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Mr. Tamayo

Group Meetings

Unconventional Event Spaces in Today's Boutique Hotels

The Shift from Traditional to the Unexpected

By Ivan Tamayo, Director of Sales & Marketing, Adelphi Hospitality Group

Who doesn't love the neighborhood speakeasy bar pouring prohibition cocktails, or the two-lane bowling alley where world-renowned DJs rule the guest list? We forgot to mention the cozy cabaret-themed screening room that plays the year's top indie films which keep winning every award at 'that' international film festival. And, these special snugs can be found in a boutique hotel near you. Boutiques have gone off-site as well, combining the experiential component into their marketing ventures. Building their brand means sponsoring the pop-up bar at an Art Basel event or an actual pop-up of their hotel itself at the Cannes International Film Festival. Boutique hotels are further enhancing their neighborhoods with their conceptual take-over of annex retail spaces thanks to a deal struck to convert the street level storefront into something more whimsical than whimsical.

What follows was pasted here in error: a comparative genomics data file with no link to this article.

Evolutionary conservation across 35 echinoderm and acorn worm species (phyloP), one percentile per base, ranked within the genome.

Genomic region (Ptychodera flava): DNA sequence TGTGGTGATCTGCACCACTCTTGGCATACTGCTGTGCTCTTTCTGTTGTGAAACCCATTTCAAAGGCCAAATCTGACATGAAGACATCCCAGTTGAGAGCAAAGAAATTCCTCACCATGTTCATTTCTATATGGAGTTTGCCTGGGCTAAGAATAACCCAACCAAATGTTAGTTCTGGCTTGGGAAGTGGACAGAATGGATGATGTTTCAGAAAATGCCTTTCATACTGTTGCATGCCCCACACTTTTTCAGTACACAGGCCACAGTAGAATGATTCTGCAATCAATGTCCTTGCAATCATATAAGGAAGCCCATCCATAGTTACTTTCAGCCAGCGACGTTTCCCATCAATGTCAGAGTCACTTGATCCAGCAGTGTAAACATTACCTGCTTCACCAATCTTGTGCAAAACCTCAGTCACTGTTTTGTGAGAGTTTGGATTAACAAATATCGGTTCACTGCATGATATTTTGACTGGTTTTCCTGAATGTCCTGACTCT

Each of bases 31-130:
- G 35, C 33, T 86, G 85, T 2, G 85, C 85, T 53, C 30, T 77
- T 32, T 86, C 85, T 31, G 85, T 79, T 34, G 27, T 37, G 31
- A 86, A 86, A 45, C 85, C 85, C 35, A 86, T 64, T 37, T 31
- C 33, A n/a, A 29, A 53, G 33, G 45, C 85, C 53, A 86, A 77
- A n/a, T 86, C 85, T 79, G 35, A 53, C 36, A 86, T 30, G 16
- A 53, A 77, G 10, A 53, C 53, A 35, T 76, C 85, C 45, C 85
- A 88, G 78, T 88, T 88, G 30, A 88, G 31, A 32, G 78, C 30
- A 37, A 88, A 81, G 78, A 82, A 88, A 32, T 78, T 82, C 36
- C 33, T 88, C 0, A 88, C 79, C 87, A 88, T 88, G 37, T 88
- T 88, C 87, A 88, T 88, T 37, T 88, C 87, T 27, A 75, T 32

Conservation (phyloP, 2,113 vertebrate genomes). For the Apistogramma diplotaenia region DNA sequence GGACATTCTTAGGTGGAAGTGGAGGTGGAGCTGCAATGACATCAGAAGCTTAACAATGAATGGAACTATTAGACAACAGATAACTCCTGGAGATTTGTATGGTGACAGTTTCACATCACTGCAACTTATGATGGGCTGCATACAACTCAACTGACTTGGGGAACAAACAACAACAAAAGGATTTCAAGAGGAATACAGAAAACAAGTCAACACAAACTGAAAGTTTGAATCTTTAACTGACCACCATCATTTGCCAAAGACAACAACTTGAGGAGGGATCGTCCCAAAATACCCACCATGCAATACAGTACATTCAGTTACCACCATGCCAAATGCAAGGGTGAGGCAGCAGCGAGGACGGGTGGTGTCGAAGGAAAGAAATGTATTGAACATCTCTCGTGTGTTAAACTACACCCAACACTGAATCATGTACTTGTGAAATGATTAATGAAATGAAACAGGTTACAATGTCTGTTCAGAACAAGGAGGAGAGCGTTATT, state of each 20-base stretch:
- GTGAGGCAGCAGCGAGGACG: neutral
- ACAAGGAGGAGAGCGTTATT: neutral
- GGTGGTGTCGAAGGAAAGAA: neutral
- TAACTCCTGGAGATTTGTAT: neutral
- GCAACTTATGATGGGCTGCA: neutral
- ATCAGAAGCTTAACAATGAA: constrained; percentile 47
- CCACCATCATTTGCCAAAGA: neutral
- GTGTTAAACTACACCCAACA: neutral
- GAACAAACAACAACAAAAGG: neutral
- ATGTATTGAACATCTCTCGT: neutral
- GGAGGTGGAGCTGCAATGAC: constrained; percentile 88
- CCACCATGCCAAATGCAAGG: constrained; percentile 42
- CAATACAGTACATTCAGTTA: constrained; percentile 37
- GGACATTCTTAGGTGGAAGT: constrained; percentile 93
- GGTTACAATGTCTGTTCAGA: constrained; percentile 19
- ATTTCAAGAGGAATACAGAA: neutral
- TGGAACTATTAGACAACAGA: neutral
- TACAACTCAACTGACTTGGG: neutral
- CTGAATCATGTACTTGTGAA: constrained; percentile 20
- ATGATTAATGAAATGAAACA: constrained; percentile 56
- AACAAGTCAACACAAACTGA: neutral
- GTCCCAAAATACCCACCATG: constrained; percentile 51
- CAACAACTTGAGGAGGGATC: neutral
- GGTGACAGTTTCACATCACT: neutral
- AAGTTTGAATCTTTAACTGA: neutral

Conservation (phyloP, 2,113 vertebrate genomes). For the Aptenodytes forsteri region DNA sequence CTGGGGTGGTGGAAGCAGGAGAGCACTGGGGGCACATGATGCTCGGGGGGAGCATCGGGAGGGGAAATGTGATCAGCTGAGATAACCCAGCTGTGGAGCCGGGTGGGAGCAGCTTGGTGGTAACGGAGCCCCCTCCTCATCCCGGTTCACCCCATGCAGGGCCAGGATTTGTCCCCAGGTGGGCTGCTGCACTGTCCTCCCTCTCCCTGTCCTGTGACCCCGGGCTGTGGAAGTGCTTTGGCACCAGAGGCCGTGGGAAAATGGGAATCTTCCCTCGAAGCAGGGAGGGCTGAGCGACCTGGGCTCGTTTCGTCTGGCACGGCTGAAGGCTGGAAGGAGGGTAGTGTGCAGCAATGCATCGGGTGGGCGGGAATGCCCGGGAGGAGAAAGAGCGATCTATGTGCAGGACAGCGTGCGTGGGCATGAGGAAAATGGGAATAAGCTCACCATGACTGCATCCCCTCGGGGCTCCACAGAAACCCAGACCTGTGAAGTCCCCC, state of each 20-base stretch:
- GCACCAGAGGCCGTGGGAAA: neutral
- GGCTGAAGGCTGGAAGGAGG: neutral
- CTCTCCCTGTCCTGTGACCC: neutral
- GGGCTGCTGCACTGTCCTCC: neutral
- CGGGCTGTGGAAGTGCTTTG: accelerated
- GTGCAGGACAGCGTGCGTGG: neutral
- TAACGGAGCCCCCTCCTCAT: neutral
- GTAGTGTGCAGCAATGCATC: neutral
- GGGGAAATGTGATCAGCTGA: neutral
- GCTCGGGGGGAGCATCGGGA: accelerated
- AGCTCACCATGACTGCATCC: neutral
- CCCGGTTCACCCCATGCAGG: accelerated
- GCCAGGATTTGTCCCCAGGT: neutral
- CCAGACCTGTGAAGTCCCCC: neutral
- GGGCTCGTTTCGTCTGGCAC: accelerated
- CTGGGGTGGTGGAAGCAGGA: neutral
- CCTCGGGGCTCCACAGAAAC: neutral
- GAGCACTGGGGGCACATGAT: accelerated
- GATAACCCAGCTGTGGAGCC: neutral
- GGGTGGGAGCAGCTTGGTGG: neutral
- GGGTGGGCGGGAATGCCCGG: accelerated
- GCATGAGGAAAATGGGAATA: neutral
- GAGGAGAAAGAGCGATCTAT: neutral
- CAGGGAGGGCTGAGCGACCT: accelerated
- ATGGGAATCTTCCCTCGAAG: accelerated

The formula is working. It works because in the most genius yet simple of ways it vibes with the agenda of today's consumer. In a nutshell, the formula equates to providing a space that is unique, inspires creativity, and offers all the bells and whistles of a megabrand hotel while maintaining an identity that is, per Small Luxury Hotels of the World's latest savvy slogan, "independently minded." In fact, today's boutiques do it so well, virtually every megabrand has embarked on their own version of an "independent" line of boutique, lifestyle, or personality sub-brands. Each is uniquely inspired, indigenous to their geographic region, and never to be replicated. Each, most importantly, ensures not to carry the megabrand logo or other forms of their parent company's trademark as it benefits from the strong financial backing.